Thursday, December 9, 2010

Bounce Pass Exercise: Heart Push-ups

 Heart push-ups are named this for two reasons: (1) your fingers make the shape of a heart, (2) your hands are placed below your heart on the floor.

1. While doing these push-ups, the only contact points with the floor are your toes and hands. Keep your back straight and bring your chest to your hands.
2. Form is far more important than the number of repetitions.
3. If this push-up is too difficult, you can put your hands further from each other as demonstrated in the video. The farther your hands are separated, the easier it is to do the push-up. You could also do your push-ups from your knees instead of your toes.

Since the bounce pass involves the flexion and extension of the arms at the elbows, push-up are a great exercise to do. The closer your hands are to each other, the more you are working the triceps. I recommend trying to keep your hands as close as possible to simulate the closeness while holding a basketball and to gain maximum results. You would also want more strength in your triceps to have the ability for a quick, explosive pass before defenders can guard against it.

Bounce Pass Drill #2

1. You and a partner should be on opposite sides of the free-throw line and facing each other.
2. When ready, both of you can side-step up and down the court while bounce-passing the ball back and forth to each other. (It is important this is a side-step; do not cross your feet over! It may cause you to trip and lose possession of the ball)
3. Take breaks when needed.

There are several benefits to this drill. Obviously, the more practice one has performing a skill, the more automatic the skill will become for the player. This can also simulate a more game-like experience because you are moving towards and away from the basket. This drill also promotes teamwork and gets players acquainted with their teammates ability and style of play. In this video, you see the man on the left takes longer strides because of his height. The man on the right seems to have better control, probably due to having more experience. This drill is a good basis for more detailed passing drills. You could progress to adding obstacles to pass around, changing the angles you attack the net, and eventually put actual defenders into the drill.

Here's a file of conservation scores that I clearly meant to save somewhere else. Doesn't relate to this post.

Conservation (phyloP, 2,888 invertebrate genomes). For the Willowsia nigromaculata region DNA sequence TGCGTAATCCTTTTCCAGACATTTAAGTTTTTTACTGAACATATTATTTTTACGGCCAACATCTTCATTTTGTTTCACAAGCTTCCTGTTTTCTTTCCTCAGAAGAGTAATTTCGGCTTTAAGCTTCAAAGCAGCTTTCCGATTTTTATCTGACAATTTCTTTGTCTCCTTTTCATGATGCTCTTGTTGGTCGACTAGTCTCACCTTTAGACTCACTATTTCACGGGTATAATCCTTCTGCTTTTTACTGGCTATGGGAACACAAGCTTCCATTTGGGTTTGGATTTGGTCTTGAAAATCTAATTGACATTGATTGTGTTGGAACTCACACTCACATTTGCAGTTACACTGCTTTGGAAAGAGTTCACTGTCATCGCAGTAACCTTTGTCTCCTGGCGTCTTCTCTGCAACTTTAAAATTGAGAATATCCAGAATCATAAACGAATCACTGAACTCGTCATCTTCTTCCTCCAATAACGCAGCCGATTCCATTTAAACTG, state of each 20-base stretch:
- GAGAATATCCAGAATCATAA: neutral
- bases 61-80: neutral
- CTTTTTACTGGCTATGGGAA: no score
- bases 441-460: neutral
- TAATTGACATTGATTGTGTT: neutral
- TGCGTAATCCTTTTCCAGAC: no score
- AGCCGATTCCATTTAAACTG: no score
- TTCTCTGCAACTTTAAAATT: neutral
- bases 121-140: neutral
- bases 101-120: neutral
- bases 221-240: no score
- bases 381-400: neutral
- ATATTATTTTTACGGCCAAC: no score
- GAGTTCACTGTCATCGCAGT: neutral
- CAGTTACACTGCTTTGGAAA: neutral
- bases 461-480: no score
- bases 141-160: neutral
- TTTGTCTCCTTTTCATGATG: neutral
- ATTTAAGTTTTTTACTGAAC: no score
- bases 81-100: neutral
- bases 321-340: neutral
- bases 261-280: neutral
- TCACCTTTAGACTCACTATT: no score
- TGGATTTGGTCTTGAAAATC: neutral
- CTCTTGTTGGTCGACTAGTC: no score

Tuesday, October 12, 2010

Bounce Pass Drill

1. Put a target on the wall anywhere between the height of your thigh and your navel.
2. Take a few steps back and begin bounce passing at the target focusing on the spot on the floor you should aim at.
3. Rotate between which foot to use when stepping forward. This is done to become comfortable with both sides in a game situation.
4. This drill should start out slow and focus on proper form. Over time, you should speed up the drill to make it more game-like.

This drill is the first to several drills one can do to improve the skill of the bounce pass. Start here, and then progressively add more to the drill to make it more realistic of game situations. Things like moving up and down the court with a partner, adding cones as defenders, and then put actual defenders into the drill.

Thursday, September 23, 2010




 - Knees bent
- Feet shoulder width or staggered
- Hands up at chest level
- Palms facing each other and off the ball
- Thumbs up pointing towards chest
- Fingers spread
- Ball about 3 to 6 inches from chest

Scientific Terminology:
- Knees should be slightly flexed
- Legs should be abducted slightly in the frontal plane to have feet shoulder-width apart.
- Moving from anatomical position, you hands will be pronated 90 degrees with palms off the ball
- Thumbs will be  superior  the the remaining  phalanges and be pointing towards you pectoralis region.
- Fingers will be abducted

Flexion: a bending movement around a joint in a limb (as the knee or elbow) that decreases the angle between the bones of the limb at the joint.